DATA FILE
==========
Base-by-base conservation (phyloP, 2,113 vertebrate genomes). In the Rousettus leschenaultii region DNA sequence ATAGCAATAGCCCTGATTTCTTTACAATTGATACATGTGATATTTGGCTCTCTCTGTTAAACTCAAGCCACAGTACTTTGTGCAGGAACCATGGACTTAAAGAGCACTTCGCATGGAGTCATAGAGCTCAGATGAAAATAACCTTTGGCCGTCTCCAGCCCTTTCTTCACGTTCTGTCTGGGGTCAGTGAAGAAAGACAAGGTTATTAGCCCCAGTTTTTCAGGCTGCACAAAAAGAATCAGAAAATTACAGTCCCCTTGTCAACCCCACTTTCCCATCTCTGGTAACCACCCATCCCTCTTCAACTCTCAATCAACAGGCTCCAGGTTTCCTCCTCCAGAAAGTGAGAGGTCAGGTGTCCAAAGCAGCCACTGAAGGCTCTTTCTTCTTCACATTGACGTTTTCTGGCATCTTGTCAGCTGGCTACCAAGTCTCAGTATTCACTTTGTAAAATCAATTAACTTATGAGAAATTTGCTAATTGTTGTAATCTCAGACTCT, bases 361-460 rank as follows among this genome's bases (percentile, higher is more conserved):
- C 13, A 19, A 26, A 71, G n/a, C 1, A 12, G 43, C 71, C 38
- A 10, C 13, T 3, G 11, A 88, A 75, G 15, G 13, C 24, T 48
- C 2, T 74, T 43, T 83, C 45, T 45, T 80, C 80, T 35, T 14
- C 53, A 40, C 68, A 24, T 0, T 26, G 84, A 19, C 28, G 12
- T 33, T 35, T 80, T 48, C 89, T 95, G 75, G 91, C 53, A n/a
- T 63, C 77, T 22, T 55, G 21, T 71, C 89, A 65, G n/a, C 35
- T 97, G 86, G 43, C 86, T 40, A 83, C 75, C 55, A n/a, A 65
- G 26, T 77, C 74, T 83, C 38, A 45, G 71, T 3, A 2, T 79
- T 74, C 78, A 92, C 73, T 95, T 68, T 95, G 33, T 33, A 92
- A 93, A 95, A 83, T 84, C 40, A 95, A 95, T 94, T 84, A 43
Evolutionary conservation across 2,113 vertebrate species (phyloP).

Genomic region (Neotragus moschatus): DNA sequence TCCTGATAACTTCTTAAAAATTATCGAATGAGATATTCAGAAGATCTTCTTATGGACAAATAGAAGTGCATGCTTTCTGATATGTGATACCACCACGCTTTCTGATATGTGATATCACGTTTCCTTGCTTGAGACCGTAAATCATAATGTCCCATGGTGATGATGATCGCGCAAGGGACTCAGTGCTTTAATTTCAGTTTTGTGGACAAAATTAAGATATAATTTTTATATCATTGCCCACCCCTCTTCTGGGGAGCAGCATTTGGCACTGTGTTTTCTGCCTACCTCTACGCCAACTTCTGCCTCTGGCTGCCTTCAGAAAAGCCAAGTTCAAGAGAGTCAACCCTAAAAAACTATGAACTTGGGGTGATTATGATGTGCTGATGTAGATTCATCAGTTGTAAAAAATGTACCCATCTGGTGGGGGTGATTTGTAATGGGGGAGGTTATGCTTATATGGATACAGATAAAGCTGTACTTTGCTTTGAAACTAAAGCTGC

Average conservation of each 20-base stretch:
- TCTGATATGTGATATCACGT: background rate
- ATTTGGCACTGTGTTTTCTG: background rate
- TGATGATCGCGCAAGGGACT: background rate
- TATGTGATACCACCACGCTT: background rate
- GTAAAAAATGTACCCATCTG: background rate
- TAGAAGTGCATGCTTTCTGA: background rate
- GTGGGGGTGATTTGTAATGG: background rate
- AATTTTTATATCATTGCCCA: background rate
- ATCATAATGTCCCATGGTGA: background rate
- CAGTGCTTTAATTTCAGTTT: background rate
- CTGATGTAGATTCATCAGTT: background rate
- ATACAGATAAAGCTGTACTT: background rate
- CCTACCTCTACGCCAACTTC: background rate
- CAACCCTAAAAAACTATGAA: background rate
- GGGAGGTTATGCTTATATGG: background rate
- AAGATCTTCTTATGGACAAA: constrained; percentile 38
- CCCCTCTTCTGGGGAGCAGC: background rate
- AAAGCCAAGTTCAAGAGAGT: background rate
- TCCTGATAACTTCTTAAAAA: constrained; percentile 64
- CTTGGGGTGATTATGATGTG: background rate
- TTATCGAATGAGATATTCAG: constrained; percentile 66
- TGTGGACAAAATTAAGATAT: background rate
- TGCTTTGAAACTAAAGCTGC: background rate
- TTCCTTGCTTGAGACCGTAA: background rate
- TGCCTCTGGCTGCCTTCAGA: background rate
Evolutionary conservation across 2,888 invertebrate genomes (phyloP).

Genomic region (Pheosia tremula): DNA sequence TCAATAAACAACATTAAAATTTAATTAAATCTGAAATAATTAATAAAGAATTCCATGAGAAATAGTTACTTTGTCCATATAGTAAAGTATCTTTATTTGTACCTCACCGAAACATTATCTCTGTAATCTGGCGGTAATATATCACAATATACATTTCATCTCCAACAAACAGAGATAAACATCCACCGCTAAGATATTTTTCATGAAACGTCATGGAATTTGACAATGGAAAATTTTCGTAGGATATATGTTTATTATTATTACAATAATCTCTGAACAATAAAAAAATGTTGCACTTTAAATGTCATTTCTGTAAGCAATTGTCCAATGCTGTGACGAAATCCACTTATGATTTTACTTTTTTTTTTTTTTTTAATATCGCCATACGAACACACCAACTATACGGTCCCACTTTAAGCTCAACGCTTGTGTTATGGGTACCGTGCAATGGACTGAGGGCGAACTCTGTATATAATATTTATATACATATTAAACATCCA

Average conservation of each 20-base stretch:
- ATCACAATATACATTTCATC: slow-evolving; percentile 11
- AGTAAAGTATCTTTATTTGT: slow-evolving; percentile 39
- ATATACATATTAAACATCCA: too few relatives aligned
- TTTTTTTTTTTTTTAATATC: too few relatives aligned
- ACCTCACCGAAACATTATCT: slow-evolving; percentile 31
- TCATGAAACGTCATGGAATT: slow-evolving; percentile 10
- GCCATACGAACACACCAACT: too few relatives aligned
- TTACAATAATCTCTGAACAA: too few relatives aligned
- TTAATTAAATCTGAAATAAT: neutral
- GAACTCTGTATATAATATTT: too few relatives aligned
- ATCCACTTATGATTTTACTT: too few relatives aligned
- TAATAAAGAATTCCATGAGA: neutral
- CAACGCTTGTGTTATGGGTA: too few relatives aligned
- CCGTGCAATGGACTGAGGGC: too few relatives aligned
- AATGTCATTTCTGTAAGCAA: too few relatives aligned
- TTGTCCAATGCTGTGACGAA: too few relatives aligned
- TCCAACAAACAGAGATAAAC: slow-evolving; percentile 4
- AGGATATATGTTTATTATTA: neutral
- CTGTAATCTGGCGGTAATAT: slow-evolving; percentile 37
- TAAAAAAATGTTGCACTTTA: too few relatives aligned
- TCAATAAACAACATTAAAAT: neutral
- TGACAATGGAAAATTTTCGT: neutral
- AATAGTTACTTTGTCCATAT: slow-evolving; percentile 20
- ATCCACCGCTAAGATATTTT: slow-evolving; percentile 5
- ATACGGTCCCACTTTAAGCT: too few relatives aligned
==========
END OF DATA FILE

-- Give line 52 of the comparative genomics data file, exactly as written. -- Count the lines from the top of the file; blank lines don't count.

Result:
- GAACTCTGTATATAATATTT: too few relatives aligned